Sunday, January 8, 2012
David Bowie - Scary Monsters (and Super Creeps)
On September 12th of 1980, David Bowie released his fourteenth studio album Scary Monsters (and Super Creeps), his final album on the RCA label which he had been with since 1971. After trio of artistic releases, this album was developed with a more commercial approach which paid off quite well. The album went to number 1 in the UK, Australia and New Zealand, number 3 in Sweden, and number 4 in Switzerland. In the US, it reached number 12 on the Billboard Album chart.
Side one begins with “It’s No Game (No. 1)”, a hard-rocking song with lyrics spoken in Japanese by Michi Hirota and Bowie screaming the translations in English. The combination makes for a rather harsh, jarring composition.
The fourth single from the album “Up the Hill Backwards” reached number 32 on the UK charts in 1981. The song has been interpreted as a commentary on Bowie’s divorce from wife Angela. The drumbeats are in the form of a march, mirroring the lyrical message that life goes on as it always has despite huge changes (like a divorce).
“Scary Monsters (and Super Creeps)”, the third single, went to number 20 on the UK charts in 1981. Robert Fripp’s guitar sets an erratic mood that is reflective of the song’s tale of a woman descending into madness.
The first single from the album was “Ashes to Ashes”, which went to number 1 in the UK. The music is quirky with its plucking sounds from the synthesizers, make it a perfect song for the new wave movement that was building at the time of its release. The melancholy lyrics revisit the character of Major Tom from Bowie’s 1969 track “Space Oddity”; the former spaceman has fallen on hard times and heavy drugs.
The side closes with the second single “Fashion”; it went to number 5 in the UK and number 70 on the US Billboard Hot 100. The track is the most danceable one on the record, featuring a funky guitar groove and disco drum beat. The lyrics mix the worlds of politics with runway models, creating an almost sterile, unemotional viewpoint. This is certainly my favorite track from the album.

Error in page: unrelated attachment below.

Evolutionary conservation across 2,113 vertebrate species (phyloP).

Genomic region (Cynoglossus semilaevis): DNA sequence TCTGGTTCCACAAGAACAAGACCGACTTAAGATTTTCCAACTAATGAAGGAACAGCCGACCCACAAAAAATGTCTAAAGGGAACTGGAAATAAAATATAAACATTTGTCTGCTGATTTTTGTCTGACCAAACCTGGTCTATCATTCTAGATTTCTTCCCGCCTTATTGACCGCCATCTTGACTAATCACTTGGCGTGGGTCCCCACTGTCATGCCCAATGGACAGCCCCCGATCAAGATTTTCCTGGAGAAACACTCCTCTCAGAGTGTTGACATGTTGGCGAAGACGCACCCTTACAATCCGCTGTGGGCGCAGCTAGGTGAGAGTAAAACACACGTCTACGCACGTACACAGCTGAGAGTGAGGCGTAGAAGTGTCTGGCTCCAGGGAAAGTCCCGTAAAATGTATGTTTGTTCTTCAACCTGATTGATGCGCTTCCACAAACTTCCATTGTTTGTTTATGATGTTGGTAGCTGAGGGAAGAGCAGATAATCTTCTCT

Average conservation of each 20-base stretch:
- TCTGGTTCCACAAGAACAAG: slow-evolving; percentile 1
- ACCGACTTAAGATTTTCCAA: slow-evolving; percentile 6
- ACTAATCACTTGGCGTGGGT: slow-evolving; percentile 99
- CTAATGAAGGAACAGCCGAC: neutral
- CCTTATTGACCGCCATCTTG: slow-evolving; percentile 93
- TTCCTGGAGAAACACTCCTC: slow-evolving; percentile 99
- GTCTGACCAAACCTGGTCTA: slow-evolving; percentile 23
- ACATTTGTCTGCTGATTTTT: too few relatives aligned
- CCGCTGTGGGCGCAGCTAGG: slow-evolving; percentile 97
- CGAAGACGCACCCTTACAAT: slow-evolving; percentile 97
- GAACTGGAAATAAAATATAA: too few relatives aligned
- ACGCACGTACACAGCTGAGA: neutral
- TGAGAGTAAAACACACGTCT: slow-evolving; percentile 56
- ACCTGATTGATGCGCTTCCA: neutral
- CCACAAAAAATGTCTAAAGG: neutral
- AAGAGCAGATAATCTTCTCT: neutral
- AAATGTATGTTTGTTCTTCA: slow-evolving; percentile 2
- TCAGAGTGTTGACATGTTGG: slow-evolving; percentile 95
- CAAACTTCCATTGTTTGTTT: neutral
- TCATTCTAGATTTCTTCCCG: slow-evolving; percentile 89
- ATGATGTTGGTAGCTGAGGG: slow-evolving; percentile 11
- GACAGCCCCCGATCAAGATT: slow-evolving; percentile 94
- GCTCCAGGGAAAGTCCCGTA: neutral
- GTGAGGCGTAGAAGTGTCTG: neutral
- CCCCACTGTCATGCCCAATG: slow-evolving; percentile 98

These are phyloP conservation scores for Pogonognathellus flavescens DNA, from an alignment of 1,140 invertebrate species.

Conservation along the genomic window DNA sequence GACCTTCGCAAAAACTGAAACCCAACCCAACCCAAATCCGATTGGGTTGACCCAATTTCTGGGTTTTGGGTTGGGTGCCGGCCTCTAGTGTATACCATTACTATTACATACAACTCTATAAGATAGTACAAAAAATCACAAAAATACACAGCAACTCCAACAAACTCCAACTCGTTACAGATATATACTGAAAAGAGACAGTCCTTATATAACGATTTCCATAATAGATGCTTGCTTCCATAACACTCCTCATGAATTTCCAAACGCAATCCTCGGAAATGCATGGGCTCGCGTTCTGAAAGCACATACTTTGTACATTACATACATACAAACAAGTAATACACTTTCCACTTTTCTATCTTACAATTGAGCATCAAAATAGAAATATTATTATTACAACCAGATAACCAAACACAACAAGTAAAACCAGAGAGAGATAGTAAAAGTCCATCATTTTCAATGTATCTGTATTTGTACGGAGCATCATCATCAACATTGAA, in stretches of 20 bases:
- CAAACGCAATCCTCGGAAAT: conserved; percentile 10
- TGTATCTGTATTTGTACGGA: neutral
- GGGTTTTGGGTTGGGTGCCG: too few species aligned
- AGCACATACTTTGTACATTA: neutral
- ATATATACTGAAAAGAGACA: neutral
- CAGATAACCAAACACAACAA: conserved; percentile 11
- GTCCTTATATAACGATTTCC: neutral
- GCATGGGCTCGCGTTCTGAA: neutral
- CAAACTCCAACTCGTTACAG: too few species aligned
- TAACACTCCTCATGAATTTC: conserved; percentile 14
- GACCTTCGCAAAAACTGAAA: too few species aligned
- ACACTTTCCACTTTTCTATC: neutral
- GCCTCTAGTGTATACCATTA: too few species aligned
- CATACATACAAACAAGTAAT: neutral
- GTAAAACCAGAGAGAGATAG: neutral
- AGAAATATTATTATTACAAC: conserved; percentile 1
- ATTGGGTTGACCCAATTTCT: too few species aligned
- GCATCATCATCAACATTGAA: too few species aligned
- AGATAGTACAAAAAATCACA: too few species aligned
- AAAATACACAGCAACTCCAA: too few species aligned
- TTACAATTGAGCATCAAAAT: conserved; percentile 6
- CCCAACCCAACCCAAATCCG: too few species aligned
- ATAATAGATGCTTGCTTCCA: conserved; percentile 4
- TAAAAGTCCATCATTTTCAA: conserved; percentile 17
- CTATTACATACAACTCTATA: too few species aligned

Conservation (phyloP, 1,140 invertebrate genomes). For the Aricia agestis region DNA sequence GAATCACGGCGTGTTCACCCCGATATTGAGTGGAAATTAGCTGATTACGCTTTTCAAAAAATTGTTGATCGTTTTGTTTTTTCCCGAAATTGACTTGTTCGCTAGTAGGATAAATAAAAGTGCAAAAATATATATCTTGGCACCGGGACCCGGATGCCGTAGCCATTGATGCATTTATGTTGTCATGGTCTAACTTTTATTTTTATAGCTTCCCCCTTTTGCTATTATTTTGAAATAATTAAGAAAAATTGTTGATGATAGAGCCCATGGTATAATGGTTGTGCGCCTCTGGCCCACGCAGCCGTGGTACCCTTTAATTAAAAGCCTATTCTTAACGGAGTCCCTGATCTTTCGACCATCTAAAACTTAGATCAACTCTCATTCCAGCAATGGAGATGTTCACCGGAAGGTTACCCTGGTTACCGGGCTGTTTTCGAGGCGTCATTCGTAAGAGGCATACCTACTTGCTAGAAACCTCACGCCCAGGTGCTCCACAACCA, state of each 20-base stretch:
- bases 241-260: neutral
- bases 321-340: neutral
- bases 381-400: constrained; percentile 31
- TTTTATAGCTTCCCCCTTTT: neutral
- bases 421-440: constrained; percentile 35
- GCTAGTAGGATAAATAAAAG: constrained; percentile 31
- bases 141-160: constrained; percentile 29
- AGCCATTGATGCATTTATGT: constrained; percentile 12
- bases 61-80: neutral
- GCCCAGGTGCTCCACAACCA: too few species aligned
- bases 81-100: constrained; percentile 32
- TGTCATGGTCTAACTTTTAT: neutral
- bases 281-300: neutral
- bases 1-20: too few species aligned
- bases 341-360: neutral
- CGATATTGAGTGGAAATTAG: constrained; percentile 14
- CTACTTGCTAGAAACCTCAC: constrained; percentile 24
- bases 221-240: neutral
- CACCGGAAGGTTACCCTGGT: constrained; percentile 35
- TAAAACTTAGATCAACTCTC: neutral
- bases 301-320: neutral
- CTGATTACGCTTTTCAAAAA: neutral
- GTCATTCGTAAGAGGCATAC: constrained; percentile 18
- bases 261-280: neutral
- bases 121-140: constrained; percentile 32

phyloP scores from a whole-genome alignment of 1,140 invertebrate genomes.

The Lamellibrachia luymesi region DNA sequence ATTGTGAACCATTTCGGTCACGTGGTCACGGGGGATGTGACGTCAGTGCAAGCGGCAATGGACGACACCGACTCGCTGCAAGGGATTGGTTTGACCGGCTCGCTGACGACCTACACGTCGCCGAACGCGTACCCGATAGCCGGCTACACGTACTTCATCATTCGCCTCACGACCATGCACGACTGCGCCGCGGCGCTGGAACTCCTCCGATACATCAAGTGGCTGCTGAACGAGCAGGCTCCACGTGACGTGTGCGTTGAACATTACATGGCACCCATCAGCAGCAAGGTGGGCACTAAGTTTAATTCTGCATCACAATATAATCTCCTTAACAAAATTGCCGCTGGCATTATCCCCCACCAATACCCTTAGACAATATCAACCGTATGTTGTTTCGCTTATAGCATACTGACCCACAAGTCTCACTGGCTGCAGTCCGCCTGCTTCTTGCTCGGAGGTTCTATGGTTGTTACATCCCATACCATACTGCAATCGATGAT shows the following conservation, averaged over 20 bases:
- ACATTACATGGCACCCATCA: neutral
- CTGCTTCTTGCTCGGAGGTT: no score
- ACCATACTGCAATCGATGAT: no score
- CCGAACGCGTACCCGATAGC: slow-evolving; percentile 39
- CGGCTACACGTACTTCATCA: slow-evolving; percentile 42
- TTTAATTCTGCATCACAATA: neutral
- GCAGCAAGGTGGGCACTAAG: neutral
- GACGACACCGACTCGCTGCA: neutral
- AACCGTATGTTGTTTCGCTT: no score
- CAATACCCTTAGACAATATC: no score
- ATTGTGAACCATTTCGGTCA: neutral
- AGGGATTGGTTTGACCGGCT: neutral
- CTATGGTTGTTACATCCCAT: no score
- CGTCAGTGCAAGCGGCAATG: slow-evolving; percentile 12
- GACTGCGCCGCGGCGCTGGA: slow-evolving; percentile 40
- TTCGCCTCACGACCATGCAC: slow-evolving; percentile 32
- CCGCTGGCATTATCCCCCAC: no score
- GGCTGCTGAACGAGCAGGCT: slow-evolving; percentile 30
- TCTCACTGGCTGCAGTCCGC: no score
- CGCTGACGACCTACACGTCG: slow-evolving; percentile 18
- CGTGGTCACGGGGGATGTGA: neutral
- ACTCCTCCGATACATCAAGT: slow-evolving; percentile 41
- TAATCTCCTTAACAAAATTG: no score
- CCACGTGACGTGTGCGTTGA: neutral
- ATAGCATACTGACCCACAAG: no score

Side two starts with “Teenage Wildlife”, the longest track on the album. Clocking in at nearly seven minutes, the song is a statement on the music scene post-punk and in particular English singer Gary Numan. I like the more laid back melodies on this one.
“Scream Like a Baby” is the tale of Sam, a political prisoner. The music is stark and cold, like the walls that keep Sam confined.
The only track on the album not penned by Bowie was “Kingdom Come”, which was written by Tom Verlaine who was the front man for the band Television. The lyrics of this 1979 song too are about a man in prison, breaking rocks daily in the yard and praying for the judgment day to come to free him from the toil. I like Verlaine’s straight-forward approach to the subject.
Next up is “Because You’re Young” which features guest guitarist Pete Townshend.
While the album closes with a bookend to the opening track, “It’s No Game (No. 2)” is less intense and a bit more resolved to the world situation (even though the situation really has not changed).
When Scary Monsters (and Super Creeps) was released, I was just starting my sophomore year of high school. By 1980, Bowie had been in the music business for quite awhile and was known for his more artistic, thought-provoking work. This was a time when I was still listening to Top 40 radio and had not yet transitioned over to the alternative sounds of college radio. As such, most of this album passed outside of my scope of listening. Besides a handful of tracks, I really did not have too much of this album in my music library either. For me, it is a bit hit-and-miss as a majority of the record has a stance of doom, gloom and futility with little light of salvation and redemption.